Kottke, Lórenz-Fonfría, and Heberle (2017). The Grateful Infrared: Sequential Protein Structural Changes Resolved by IR Difference Spectroscopy. J Phys Chem B 121, 335-350.
News from Jan 24, 2017
In the January 19, 2017 issue of The Journal of Physical Chemistry B, SFB member Joachim Heberle (project A1 and B3) and his co-workers published a Feature Article on "The Grateful Infrared: Sequential Protein Structural Changes Resolved by IR Difference Spectroscopy" (1). The article is accessible via the website of The Journal of Physical Chemistry B, a weekly published journal of the American Chemical Society (ACS).
In short, the authors showcase results from time-resolved IR spectroscopy on channelrhodopsin (ChR), light-oxygen-voltage (LOV) domain protein, and cryptochrome (CRY).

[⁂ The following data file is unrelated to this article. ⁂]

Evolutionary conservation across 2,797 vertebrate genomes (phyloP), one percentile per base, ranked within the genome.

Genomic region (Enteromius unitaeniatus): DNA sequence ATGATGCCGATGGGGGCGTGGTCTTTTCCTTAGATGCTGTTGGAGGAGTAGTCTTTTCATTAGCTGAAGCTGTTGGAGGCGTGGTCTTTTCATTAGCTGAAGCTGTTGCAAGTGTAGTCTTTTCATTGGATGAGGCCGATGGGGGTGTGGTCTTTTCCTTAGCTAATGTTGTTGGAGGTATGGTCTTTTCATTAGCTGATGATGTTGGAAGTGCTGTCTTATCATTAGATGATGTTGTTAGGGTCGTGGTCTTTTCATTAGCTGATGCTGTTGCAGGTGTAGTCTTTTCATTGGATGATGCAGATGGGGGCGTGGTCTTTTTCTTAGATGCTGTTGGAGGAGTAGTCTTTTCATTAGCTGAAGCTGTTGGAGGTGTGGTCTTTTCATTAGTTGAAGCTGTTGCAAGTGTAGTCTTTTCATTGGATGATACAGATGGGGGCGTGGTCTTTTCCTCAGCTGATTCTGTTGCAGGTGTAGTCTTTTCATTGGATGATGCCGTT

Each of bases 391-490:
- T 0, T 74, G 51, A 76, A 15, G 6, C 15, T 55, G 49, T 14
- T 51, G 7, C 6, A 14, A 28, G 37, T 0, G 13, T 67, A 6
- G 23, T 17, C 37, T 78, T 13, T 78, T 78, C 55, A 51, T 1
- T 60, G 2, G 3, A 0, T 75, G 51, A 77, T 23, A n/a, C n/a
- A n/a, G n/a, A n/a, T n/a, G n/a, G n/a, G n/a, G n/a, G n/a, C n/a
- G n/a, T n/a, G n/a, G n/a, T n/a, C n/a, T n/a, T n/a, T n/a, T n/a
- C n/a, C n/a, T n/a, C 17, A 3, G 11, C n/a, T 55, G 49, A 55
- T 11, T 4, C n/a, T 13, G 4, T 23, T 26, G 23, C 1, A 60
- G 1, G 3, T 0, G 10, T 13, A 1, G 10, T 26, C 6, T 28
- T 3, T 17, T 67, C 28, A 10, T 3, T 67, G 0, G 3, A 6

ACS has chosen one of the article's figures as the Journal Cover of the January 19, 2017 issue and explains it as follows: "Towards single molecule IR spectroscopy of proteins. The catalytic activity of proteins is linked to structural changes that the protein undergoes after activation. Infrared difference absorption spectroscopy is a potent methodology to resolve such structural changes. Kinetic infrared spectroscopy has been developed to trace the details of the reaction covering all time scales. Among other exciting novel developments, the recent progress in nanotechnology reaches a level of sensitivity that may allow for IR spectroscopy of single molecules. The cover illustrates a protein, here bacteriorhodopsin, that is tethered to gold nanoantenna serving as a plasmonic surface to enhance the vibrational response. The protein's vibrational spectrum will be probed in the optical near-field by IR radiation scattered at the tip of an atomic force microscope. Thereby, single molecule experiments may be conducted with the structural sensitivity of IR spectroscopy."(2)